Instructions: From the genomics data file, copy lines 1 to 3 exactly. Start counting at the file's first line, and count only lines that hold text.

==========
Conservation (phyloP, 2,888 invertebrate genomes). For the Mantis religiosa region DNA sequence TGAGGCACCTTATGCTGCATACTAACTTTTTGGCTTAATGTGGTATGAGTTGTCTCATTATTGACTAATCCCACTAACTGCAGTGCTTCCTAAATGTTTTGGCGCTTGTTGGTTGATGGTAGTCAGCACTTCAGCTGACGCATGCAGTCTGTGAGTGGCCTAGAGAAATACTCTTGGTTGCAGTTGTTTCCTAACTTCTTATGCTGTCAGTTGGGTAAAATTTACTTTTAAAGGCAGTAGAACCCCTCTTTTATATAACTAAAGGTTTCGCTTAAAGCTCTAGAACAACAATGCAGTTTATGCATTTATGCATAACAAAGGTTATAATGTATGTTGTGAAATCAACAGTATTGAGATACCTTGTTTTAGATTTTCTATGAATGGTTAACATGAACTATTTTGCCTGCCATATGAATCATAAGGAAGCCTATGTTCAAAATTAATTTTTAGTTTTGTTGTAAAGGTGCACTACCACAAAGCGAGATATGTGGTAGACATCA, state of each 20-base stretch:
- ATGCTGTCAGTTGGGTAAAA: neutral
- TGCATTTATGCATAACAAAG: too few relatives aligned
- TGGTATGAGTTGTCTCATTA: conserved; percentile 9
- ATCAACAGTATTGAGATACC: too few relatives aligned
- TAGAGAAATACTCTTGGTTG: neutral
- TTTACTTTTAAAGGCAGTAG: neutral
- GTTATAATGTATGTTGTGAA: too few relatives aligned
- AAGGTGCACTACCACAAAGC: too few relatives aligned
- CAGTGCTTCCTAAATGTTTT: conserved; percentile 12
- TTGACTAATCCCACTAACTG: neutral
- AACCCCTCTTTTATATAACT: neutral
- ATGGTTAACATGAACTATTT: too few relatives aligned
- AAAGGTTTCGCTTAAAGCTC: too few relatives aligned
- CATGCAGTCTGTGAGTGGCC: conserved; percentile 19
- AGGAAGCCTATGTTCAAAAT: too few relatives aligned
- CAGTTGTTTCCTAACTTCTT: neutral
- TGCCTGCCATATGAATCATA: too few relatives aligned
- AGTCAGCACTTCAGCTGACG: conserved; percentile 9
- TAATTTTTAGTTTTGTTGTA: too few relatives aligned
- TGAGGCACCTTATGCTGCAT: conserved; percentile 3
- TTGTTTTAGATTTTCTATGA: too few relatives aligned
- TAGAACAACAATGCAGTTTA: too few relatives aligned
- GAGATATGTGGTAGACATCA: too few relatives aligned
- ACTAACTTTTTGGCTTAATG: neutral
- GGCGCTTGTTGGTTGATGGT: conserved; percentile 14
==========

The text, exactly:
Conservation (phyloP, 2,888 invertebrate genomes). For the Mantis religiosa region DNA sequence TGAGGCACCTTATGCTGCATACTAACTTTTTGGCTTAATGTGGTATGAGTTGTCTCATTATTGACTAATCCCACTAACTGCAGTGCTTCCTAAATGTTTTGGCGCTTGTTGGTTGATGGTAGTCAGCACTTCAGCTGACGCATGCAGTCTGTGAGTGGCCTAGAGAAATACTCTTGGTTGCAGTTGTTTCCTAACTTCTTATGCTGTCAGTTGGGTAAAATTTACTTTTAAAGGCAGTAGAACCCCTCTTTTATATAACTAAAGGTTTCGCTTAAAGCTCTAGAACAACAATGCAGTTTATGCATTTATGCATAACAAAGGTTATAATGTATGTTGTGAAATCAACAGTATTGAGATACCTTGTTTTAGATTTTCTATGAATGGTTAACATGAACTATTTTGCCTGCCATATGAATCATAAGGAAGCCTATGTTCAAAATTAATTTTTAGTTTTGTTGTAAAGGTGCACTACCACAAAGCGAGATATGTGGTAGACATCA, state of each 20-base stretch:
- ATGCTGTCAGTTGGGTAAAA: neutral
- TGCATTTATGCATAACAAAG: too few relatives aligned